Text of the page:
I am Blue, in Pain, and Fragile Review

Author Yoru Sumino is perhaps still best known for their bestselling hit I Want to Eat Your Pancreas, but Seven Seas have been working on bringing the author’s extensive catalogue to the West. The latest to make it over is I am Blue, in Pain, and Fragile which I’m here to take a look at today! 

The story follows Kaede Tabata who is a first year in university and mostly keeps to himself. One day he meets Akiyoshi Hisano, an outspoken and idealistic young woman who approaches Tabata over and over, eventually becoming friends with him, despite his efforts to stay away from her. Together the two establish a “secret society” called Moai, which Akiyoshi hopes to use to make the world a better place by doing voluntary work and so on. 

But instead of following Kaede and Akiyoshi as they develop their club, we fast forward to Kaede’s final year of university where he’s no longer a part of Moai nor friends with Akiyoshi. Something in the past caused a falling out and on top of that, Kaede is frustrated by the direction Moai has taken as a club. Before leaving university, he sets himself the goal of destroying Moai as it currently stands, but is that the right thing to do? 

Like other works by Yoru Sumino, this book is a tale of growing up and the fragility of relationships. As readers, we’re kept in the dark about what exactly went down between Kaede and Akiyoshi, but as the story goes on, the answer slowly unfolds as we swap back and forth between the past and the present day. 

I quite like the mystery angle Sumino chose with this one because not only do we not know why the two main characters are no longer friends, but we also don’t know if what Kaede is doing is right or not. To start with, it seems like he’s justified in wanting to destroy Moai, but that certainty becomes more muddled as the story goes on. It’s an interesting way of having the story play out and reminiscent of Sumino’s I Had That Same Dream Again, which also held its secrets close to its chest until the end. 

So it’s a solid story, but it’s where the cast is concerned that things begin to fall apart. Akiyoshi is fine, largely because we don’t see that much of her, but having Kaede as our protagonist is often frustrating. He lives his life refusing to get close to others (besides Akiyoshi) for fear of saying something that will hurt their feelings and that has left him lonely and bitter.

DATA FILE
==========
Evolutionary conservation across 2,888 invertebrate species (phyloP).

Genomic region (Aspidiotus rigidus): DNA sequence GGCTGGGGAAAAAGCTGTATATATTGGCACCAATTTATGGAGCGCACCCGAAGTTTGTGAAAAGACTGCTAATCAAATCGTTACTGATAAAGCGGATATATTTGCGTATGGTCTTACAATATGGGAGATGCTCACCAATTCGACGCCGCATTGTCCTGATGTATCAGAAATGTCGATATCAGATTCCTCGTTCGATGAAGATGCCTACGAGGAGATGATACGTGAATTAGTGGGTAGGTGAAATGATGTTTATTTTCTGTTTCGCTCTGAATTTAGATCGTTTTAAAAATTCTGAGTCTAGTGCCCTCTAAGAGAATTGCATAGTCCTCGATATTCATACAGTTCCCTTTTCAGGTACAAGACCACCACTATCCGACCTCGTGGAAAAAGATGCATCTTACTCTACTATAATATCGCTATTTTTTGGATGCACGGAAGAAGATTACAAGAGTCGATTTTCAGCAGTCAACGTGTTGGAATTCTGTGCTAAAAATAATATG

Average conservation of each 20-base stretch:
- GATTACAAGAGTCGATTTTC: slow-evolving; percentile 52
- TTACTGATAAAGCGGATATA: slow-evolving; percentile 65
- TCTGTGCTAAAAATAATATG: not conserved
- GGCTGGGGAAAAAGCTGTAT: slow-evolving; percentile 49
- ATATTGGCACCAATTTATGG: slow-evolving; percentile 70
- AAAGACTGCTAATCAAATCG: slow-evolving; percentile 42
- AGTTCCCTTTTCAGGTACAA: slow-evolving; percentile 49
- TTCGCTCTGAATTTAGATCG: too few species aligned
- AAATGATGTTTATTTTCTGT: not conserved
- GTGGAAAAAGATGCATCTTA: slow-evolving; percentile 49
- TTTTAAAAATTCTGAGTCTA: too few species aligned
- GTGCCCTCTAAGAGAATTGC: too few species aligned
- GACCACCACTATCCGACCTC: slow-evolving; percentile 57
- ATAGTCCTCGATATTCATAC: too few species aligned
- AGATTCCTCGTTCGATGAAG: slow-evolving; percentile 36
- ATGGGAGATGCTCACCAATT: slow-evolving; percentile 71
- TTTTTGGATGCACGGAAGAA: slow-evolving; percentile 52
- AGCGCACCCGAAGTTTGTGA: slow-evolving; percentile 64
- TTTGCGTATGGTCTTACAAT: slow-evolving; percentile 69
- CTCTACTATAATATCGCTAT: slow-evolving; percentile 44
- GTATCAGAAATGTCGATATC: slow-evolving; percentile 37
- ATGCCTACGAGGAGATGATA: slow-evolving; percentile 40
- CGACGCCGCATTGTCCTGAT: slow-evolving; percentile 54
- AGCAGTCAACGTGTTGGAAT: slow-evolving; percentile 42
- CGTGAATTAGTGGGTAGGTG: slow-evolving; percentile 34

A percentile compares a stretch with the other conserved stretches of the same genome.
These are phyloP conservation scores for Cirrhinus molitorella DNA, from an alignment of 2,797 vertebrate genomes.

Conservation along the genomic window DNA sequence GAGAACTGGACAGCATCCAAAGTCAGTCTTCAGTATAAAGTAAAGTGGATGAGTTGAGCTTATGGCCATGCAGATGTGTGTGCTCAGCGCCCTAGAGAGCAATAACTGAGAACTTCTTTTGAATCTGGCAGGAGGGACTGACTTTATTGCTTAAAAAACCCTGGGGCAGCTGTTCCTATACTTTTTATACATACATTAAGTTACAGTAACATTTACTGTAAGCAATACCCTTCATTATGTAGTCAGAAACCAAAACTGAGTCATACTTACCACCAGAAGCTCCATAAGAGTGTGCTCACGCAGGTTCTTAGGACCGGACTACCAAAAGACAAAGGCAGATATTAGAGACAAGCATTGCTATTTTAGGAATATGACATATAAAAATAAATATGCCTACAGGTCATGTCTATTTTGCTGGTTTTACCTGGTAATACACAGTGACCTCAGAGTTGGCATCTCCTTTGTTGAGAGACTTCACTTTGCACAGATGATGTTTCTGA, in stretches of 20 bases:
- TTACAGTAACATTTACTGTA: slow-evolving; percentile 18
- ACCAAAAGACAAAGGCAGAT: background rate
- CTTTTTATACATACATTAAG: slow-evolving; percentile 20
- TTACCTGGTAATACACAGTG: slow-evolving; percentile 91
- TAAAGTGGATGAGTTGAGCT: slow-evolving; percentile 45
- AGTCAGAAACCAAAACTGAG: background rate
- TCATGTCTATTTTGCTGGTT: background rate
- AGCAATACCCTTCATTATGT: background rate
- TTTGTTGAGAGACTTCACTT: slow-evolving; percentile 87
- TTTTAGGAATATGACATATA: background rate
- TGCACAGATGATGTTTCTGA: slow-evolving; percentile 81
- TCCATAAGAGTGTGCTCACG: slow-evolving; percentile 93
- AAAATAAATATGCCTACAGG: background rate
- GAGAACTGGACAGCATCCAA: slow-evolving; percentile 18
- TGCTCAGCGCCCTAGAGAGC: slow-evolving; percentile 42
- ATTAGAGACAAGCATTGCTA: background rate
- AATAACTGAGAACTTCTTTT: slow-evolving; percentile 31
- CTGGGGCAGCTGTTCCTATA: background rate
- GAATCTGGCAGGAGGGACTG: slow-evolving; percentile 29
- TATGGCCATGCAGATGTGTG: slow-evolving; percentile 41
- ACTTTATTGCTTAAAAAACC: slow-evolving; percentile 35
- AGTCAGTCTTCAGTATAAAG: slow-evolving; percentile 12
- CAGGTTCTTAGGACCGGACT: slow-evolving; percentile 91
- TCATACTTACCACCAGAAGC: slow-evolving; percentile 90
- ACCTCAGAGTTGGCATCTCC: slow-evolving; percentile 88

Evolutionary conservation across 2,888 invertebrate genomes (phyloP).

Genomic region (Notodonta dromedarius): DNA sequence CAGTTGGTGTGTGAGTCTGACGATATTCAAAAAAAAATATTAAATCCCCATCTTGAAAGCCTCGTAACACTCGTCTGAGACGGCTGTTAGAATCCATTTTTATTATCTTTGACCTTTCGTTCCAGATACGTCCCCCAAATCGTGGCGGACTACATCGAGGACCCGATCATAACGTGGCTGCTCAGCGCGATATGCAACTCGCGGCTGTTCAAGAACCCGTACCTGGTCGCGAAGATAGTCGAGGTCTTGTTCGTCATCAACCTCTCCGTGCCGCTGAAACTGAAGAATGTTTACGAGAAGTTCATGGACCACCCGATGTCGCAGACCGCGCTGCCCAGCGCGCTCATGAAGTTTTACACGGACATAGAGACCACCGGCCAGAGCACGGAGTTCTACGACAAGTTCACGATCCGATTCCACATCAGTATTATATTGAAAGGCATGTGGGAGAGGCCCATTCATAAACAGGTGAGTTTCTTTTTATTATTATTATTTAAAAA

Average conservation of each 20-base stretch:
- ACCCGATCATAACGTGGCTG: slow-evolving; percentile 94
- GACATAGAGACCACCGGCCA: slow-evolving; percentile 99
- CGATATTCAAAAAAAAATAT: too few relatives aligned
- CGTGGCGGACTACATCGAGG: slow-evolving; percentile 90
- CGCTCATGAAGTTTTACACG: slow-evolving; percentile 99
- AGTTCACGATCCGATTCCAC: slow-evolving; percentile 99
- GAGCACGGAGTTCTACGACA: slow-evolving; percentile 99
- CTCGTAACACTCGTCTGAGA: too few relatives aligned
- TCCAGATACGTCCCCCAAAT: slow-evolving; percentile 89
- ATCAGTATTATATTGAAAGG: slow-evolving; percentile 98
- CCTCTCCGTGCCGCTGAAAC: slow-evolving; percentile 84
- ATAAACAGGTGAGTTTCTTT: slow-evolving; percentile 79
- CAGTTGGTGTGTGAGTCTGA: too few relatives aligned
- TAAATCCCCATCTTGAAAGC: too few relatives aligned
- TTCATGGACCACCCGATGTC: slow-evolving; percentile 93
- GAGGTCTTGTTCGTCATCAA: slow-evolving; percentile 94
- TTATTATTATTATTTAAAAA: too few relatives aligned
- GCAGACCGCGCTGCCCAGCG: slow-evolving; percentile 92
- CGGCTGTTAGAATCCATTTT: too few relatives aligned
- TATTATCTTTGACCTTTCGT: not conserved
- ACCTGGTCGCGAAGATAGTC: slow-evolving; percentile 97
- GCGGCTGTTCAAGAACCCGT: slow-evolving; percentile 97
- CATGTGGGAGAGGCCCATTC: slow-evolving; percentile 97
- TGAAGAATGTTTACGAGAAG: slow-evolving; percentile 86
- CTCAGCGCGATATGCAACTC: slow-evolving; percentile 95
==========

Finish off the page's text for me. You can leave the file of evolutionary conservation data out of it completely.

It’s not difficult to imagine that his personality led to the falling out with Akiyoshi and honestly it’s hard to feel sorry for him, should that be the reasoning. Over and over again, he has opportunities to cultivate friendships and to grow as a person, especially while a part of Moai, but he never does and it’s hard to cheer for him as a reader while that’s the case. Kaede being this way is one of the reasons the story works so well since it leads to our uncertainty toward his actions against Moai but I wish he could have been a little more likeable. 

In fact, this certainly has the least likeable cast of any of Sumino’s books so far, but on the flipside, it’s one of the more interesting storylines, especially compared to I Have a Secret, which was the previous one to hit the English market. I also appreciate that, just like I Want to Eat Your Pancreas, this one doesn’t have any supernatural elements to it, which I think works to its benefit since it’s more of a character drama that readers may be able to find relatable, while the supernatural stories can be a little too whimsical for that. 

As previously mentioned I am Blue, in Pain, and Fragile comes to the West thanks to Seven Seas and has been translated by Diana Taylor. The translation seems fine on the whole, but I found the prose was quite stiff in places and some sentences just don’t make sense. Taylor has worked on the majority of Sumino’s novels, so I’m not sure what went wrong here compared to some of the others which read better (poor editing perhaps?). The next book being released in English from the author is I Will Forget This Feeling Someday, due for release in September. 

If you liked this book or like the premise but don’t want to read a novel, then it’s worth knowing that I am Blue, in Pain, and Fragile has a live-action movie adaptation which is available in English on Netflix. 

Overall, I am Blue, in Pain, and Fragile proves another interesting novel by popular author Yoru Sumino. While readers may find themselves frustrated by the protagonist, I’d still recommend checking it out, since the story is sure to keep you guessing until the end. 

6 / 10


When she's not watching anime, reading manga or reviewing, Demelza can generally be found exploring some kind of fantasy world and chasing her dreams of being a hero.

More posts from Demelza...